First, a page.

jump to navigation

1938 Thanksgiving Proclamation Friday, November 22, 2013

Posted by capittsley in Archives, digital collections, history, New Resources @ CSL, updates.
Tags: , , , , , ,
add a comment

Governor Wilbur L. Cross

In 1936 Governor Wilbur L. Cross penned what is widely regarded as one of the most lyrical Thanksgiving Proclamations ever written. A former English Professor and Dean of Graduate Studies at Yale, Cross was elected as Connecticut’s 71st Governor in 1931. He served four terms and was defeated by Raymond E. Baldwin in 1938.

While the 1936 Thanksgiving Proclamation is a familiar piece today, in years past some of the other Thanksgiving Proclamations were equally well known. A Hartford Courant editor wrote in 1968 that “…the late Wilbur Lucius Cross in 1935 issued a Thanksgiving Proclamation that remains one of the classics of American prose.” His 1931 proclamation was noted for being one sentence of 176 words. He was quoted in a November 6, 1936 Hartford Courant article as having said “I wrote the proclamation in one sentence so that it would have to be quoted in full, if at all.”

It was his 1938 proclamation however that is a real treasure, as he was filmed reading it on December 9, 1938. It was the first time a Connecticut Governor had ever appeared in a sound film.

The Connecticut State Library is proud to bring you that historic film and all eight of Governor Cross’s official Thanksgiving Proclamations. The film can be viewed on our YouTube channel and the proclamations can be viewed in our Flickr collection.

On behalf of the staff and board of the Connecticut State Library, Have a Happy Thanksgiving!

Connecticut State Library Receives Grant for Newspaper Digitization Friday, July 26, 2013

Posted by kabery in Archives, digital collections, genealogy, history, New Resources @ CSL, newspapers.
add a comment

NewspaperThe Connecticut State Library is pleased to announce that it has received an award of $274,034 from the National Endowment for the Humanities for a two-year National Digital Newspaper Program (NDNP) grant to digitize historically significant Connecticut newspapers. The digital images will be included in the Library of Congress’ newspaper site: Chronicling America.

Following the NDNP guidelines, the $274,034 grant will allow Connecticut to add 100,000 pages, digitized from microfilm of newspapers published in the state between 1836 and 1922. An advisory committee consisting of an historian, journalist, educator, librarian, and archivist will select the newspapers to be scanned.

“This is a great honor for Connecticut – a state where newspapers have always been important,” said State Librarian Kendall Wiggin.  Wiggin noted that while Connecticut boasts the nation’s oldest continuously published newspaper, the Courant, by 1875, there were 78 newspapers being published in the state, including 17 dailies and 51 weeklies.

This project builds upon the earlier Connecticut Newspaper Project (1991-2002) which inventoried the state’s newspaper repositories, cataloged the newspapers and preserved over 1,000,000 pages of 437 newspapers on microfilm. The State Library has already worked with digitizing newspapers through its Newspapers of Connecticut project.  This has short runs of 86 titles from 1821-1929, for a total of 3,243 issues from 31 towns.

John N. Barry, Chair of the State Library Board noted that “This grant will allow the State Library to continue its work in providing easier access to the significant issues and events of our history.  Connecticut’s newspapers are irreplaceable sources of obtaining knowledge, and this digitization grant will continue the modernization of preserving Connecticut’s rich history.”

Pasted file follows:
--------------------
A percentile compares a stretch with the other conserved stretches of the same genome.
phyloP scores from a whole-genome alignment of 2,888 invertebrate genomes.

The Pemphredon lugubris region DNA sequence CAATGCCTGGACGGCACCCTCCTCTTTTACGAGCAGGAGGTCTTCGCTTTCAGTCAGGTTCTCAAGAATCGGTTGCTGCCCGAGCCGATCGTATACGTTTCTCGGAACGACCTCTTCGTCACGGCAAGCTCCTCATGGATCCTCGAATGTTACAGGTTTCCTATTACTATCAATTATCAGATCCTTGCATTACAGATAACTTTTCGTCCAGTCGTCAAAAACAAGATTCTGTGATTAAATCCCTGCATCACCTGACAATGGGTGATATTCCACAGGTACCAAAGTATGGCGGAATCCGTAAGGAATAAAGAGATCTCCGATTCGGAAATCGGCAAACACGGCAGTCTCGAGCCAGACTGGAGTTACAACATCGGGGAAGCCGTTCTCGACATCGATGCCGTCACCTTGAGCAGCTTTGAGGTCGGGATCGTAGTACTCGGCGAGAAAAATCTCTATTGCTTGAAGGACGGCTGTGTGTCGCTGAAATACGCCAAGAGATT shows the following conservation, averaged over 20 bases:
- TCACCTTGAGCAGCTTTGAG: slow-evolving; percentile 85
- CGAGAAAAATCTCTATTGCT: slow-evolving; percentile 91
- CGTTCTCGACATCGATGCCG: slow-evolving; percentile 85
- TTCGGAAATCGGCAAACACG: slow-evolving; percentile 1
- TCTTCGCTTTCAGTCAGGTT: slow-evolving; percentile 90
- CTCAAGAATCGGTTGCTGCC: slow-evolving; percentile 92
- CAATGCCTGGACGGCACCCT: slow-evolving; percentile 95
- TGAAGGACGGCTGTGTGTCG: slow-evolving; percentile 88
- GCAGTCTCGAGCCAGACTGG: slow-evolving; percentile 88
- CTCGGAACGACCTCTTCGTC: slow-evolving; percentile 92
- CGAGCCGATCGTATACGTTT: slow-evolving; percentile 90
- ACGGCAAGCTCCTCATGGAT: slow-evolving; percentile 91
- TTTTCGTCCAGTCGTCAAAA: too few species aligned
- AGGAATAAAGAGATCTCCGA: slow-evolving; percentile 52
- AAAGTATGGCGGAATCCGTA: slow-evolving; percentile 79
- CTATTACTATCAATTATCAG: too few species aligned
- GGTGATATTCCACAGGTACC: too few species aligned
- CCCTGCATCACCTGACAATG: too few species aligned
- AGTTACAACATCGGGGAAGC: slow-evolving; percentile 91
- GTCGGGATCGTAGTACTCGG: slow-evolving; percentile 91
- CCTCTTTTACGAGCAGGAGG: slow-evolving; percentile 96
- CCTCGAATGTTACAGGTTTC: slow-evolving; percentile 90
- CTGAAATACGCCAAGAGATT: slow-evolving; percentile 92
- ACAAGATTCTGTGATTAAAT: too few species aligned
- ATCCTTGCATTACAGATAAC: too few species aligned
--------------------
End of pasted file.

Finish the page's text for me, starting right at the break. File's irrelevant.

Herbert Randall Survey of New Haven and Environs, 1880-1920 Now Available in State Library Digital Collections Wednesday, June 19, 2013

Posted by aramsey in Archives, digital collections, history.
Tags: ,
2 comments

The Connecticut State Library has recently completed the digitization of a portion of the photographs from the Herbert Randall Survey of New Haven and Environs, 1880-1920 (PG 380), which is now available in its digital collections.  This collection consists of approximately 141 black and white photographs of New Haven and surrounding areas.  Most of the photographs are street scenes from the downtown area.  Herbert Randall (1850-1926) was born in Massachusetts and lived in Ann Arbor, Michigan before opening a studio in New Haven in 1894.  He served as a contributor and later as president of the Connecticut Magazine and sought to promote public awareness of the history of Connecticut.  From time to time the Connecticut State Library hopes to add to this collection.

Hyman's Store

Hyman’s Store

Hurricane Sandy: Record, Remember, Rebuild Wednesday, May 29, 2013

Posted by capittsley in Archives, digital collections, history.
Tags: , , , ,
add a comment

Connecticut State Library is proudHurricne Sany: Record, Remember, Rebuild to announce our participation is the newest Historypin project, Hurricane Sandy: Record, Remember, Rebuild. Together with Google, the Metropolitan New York Library Council, the Society of American Archivists, and the American Association of State and Local History, the project is a shared online collection of local history as captured by individuals and cultural heritage institutions alike. Connecticut State Library has pinned our oblique aerial photos showing the damage from the Hurricane of 1938. These images give a great sense of what the shoreline and river communities looked like almost 75 years before Sandy.

You can read more about the project on the Historypin blog. If you want to get involved you can share your own stories, find out how to set up a school or community event, or add an institutional collection to the Hurricane Sandy project.

To see the rest of Connecticut State Library’s content visit our Historypin Channel. If you have questions about our Historypin channel or content please contact Christine Pittsley at christine.pittsley@ct.gov